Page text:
The powerful midday storm that whipped through southern Maine on Thursday was certainly nasty, but was it a tornado?

A meteorologist with the National Weather Service in Gray said Friday that, after evaluating the most seriously damaged areas in Boothbay, the answer is no.

A tornado requires both rotational winds and for that spinning column of air to touch down on the ground.

“In Boothbay there was rotational loft in the storm, which is what caught our eye,” said John Jensenius, who does weather warning coordination at the Gray station. “In this case, there was no evidence that there was a tornado on the ground; however, there was significant damage of snapped and uprooted trees.”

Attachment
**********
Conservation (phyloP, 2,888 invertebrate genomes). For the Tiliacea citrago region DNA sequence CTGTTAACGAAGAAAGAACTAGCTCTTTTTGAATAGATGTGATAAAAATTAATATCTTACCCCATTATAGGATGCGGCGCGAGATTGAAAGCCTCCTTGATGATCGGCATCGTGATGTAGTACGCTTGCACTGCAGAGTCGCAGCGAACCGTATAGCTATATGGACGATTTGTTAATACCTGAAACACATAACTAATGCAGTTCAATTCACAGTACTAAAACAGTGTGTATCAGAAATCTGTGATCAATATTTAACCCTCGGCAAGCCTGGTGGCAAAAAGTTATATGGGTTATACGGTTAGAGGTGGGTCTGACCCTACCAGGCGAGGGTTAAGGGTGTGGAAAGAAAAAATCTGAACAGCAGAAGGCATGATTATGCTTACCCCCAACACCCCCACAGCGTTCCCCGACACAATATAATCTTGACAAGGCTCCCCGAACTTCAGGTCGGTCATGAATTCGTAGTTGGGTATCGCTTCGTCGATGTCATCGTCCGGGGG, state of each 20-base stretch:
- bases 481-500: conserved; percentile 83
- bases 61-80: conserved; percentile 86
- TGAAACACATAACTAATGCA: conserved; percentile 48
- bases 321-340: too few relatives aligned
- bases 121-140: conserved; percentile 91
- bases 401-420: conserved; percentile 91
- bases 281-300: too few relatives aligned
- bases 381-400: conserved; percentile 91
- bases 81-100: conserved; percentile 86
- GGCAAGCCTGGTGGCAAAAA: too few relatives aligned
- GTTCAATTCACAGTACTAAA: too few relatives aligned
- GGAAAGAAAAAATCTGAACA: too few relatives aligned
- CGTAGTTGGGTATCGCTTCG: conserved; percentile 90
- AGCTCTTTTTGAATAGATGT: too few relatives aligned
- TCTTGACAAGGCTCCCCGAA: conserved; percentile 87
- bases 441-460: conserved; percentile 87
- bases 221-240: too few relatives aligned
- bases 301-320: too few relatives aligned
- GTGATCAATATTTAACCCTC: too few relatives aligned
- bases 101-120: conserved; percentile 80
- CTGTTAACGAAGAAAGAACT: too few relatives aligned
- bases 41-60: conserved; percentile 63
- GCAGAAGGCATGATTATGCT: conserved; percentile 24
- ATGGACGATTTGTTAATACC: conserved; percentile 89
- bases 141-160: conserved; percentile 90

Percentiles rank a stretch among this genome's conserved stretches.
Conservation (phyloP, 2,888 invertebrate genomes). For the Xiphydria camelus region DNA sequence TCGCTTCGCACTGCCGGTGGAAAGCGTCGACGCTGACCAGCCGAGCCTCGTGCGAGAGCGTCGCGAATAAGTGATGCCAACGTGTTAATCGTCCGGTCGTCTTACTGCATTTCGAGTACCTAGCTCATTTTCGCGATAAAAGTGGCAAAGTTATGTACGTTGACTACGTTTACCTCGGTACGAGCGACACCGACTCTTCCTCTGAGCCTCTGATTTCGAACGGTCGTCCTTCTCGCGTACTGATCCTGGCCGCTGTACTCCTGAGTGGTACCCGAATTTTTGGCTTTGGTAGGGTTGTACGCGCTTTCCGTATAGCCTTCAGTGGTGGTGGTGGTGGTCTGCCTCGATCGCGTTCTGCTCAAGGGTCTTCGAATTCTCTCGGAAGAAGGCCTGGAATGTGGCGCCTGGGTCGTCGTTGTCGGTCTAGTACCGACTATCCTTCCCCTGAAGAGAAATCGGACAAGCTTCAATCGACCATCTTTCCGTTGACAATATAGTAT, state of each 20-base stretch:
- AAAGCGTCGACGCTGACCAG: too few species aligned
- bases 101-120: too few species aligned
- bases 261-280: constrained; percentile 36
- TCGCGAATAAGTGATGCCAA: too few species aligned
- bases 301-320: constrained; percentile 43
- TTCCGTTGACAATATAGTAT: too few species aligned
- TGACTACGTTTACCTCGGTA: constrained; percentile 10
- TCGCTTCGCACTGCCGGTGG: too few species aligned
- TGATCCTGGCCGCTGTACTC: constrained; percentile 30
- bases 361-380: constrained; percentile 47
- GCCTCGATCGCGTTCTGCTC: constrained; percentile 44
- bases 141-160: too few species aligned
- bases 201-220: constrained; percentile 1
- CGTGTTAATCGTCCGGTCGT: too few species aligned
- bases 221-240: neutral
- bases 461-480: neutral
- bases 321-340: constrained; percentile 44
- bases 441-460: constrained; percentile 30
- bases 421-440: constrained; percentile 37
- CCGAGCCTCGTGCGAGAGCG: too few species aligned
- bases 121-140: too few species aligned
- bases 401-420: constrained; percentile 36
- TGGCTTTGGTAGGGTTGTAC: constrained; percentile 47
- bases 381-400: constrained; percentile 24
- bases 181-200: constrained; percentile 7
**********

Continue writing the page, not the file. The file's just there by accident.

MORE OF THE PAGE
The strongest wind and the most damage was centered around the strip of land between the Back River and Knickerbocker Road in Boothbay, Jensenius said, where gusts reached 70 to 90 mph, about 20 mph faster than surrounding areas.

Jensenius said there were many snapped and uprooted trees, and that homeowners came out relatively unscathed, but there was not distinct pattern of damage that would have indicated a tornado.

“There certainly was potential for more damage to homes,” Jensenius said.

Electrical and utility lines weren’t so lucky.

Power outages were severe enough that Brunswick schools canceled classes Friday while utility crews worked to restore power to thousands of customers in the area.

At its peak, the storm knocked out power to as many as 29,700 homes and businesses. Cumberland and Lincoln counties appeared to have suffered the biggest hit.

Just 366 customers remained without power at 1 p.m. Friday, primarily in Lincoln county.

Staff Writer Matt Byrne contributed to this report.

Gillian Graham can be contacted at 791-6315 or at:

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